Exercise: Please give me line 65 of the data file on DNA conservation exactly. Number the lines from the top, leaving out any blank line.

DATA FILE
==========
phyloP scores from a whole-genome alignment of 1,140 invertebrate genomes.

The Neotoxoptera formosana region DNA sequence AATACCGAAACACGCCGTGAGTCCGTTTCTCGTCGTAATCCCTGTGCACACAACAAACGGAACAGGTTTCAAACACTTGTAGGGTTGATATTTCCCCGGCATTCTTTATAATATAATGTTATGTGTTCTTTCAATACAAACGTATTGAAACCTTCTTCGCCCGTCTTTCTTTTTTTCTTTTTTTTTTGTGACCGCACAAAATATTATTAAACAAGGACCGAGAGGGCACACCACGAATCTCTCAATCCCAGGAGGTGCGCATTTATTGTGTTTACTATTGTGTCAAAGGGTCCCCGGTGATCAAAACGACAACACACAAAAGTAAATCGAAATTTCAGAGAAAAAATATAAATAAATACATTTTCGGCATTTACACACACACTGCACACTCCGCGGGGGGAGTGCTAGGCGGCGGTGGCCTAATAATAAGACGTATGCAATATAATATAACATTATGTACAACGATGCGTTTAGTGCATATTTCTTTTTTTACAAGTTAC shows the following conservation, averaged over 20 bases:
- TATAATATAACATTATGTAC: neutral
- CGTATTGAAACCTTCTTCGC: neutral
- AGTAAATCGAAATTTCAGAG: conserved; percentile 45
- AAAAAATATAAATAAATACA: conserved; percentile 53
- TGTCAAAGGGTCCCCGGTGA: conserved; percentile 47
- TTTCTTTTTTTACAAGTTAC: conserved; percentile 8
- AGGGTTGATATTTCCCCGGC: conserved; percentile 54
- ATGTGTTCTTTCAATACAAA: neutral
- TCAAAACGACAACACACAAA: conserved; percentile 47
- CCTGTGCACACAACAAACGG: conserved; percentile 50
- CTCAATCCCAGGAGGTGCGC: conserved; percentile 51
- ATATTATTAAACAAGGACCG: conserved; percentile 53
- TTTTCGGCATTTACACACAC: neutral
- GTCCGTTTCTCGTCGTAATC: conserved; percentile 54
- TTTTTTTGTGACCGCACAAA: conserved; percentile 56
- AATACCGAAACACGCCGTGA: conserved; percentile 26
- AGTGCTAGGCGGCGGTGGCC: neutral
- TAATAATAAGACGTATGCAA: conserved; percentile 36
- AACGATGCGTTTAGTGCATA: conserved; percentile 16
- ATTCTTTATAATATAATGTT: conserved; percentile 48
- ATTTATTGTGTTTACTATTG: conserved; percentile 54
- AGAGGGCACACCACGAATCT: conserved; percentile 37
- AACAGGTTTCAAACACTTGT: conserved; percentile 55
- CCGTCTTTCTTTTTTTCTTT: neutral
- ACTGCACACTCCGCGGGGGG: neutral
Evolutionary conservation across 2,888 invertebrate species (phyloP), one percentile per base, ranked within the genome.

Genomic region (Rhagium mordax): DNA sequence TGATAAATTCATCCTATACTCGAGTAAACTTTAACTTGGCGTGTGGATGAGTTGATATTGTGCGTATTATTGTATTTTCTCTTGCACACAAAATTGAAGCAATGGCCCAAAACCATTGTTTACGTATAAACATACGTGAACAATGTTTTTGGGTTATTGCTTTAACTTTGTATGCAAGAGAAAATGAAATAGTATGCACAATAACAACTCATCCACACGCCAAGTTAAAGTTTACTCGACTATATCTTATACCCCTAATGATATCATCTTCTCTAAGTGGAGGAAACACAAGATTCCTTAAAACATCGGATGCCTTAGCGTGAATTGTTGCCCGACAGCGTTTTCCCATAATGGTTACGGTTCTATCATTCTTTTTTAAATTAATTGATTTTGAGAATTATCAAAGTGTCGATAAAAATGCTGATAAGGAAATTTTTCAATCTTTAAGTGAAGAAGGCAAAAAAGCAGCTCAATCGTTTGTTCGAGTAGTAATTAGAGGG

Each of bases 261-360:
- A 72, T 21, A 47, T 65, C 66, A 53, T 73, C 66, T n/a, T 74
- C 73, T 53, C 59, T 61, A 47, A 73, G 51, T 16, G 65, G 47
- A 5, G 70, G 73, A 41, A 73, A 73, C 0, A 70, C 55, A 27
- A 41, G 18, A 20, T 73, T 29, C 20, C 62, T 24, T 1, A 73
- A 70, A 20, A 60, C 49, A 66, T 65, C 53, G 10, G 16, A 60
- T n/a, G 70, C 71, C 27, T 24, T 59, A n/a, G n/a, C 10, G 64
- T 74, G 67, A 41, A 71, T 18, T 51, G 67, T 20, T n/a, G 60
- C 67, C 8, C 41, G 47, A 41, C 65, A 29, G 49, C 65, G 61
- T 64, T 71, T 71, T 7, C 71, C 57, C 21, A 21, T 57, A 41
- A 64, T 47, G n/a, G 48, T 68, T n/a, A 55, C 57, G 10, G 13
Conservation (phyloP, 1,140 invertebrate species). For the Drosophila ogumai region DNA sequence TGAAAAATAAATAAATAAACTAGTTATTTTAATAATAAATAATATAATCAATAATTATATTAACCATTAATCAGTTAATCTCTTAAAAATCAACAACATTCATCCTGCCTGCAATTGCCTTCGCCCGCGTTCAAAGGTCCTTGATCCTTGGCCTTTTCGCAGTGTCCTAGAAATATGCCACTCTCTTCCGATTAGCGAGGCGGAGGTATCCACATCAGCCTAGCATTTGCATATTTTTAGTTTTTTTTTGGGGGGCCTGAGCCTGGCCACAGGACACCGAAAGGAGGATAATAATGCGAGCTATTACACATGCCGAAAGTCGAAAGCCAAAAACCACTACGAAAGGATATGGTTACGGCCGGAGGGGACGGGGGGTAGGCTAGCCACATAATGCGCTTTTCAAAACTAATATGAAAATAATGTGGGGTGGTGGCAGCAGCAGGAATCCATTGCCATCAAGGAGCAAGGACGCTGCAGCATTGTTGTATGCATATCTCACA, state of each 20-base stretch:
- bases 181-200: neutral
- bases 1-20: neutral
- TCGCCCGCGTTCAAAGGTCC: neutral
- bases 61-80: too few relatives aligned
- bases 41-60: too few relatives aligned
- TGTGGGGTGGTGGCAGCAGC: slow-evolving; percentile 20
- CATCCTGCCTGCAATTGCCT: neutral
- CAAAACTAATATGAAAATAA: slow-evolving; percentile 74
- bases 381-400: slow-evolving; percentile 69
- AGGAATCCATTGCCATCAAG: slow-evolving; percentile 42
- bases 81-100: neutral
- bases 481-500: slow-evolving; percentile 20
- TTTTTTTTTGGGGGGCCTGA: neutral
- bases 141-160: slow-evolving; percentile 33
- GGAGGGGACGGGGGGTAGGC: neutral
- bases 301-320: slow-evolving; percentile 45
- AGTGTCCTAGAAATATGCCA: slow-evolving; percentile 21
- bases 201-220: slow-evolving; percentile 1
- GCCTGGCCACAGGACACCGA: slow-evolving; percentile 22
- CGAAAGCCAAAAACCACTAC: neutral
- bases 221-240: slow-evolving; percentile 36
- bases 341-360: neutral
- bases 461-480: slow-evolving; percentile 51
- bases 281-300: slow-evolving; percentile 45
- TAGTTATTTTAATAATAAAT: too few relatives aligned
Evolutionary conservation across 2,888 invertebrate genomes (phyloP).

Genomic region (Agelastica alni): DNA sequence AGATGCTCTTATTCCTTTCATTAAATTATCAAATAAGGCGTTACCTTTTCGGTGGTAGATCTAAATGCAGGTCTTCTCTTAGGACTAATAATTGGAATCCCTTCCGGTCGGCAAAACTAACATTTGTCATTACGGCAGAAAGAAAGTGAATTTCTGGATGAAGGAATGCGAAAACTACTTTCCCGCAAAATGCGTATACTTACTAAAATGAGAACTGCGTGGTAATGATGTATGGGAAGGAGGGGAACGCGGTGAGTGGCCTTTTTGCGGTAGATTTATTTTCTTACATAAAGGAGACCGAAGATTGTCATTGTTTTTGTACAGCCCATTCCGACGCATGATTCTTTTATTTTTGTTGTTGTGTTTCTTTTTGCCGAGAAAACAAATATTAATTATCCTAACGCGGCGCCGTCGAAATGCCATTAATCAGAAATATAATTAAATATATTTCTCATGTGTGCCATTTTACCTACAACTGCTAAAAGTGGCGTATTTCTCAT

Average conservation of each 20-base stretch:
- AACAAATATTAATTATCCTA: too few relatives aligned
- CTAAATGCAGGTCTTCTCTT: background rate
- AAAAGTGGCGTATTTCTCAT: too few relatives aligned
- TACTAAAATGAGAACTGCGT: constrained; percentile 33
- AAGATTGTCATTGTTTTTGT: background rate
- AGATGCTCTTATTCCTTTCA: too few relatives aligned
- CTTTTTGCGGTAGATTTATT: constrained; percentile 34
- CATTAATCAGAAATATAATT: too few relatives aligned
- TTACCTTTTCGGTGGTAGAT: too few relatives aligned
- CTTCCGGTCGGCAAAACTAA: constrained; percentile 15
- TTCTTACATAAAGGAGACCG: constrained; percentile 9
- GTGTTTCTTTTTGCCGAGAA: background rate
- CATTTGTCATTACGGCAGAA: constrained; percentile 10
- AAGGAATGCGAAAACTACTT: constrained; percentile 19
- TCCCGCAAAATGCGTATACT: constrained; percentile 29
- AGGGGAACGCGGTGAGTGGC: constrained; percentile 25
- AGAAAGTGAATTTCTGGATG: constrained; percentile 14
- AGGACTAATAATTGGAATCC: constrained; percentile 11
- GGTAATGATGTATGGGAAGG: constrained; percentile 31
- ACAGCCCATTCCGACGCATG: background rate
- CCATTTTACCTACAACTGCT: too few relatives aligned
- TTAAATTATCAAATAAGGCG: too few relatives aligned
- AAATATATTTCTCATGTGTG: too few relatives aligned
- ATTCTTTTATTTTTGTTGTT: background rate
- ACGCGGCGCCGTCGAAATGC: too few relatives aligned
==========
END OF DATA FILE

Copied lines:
- bases 281-300: slow-evolving; percentile 45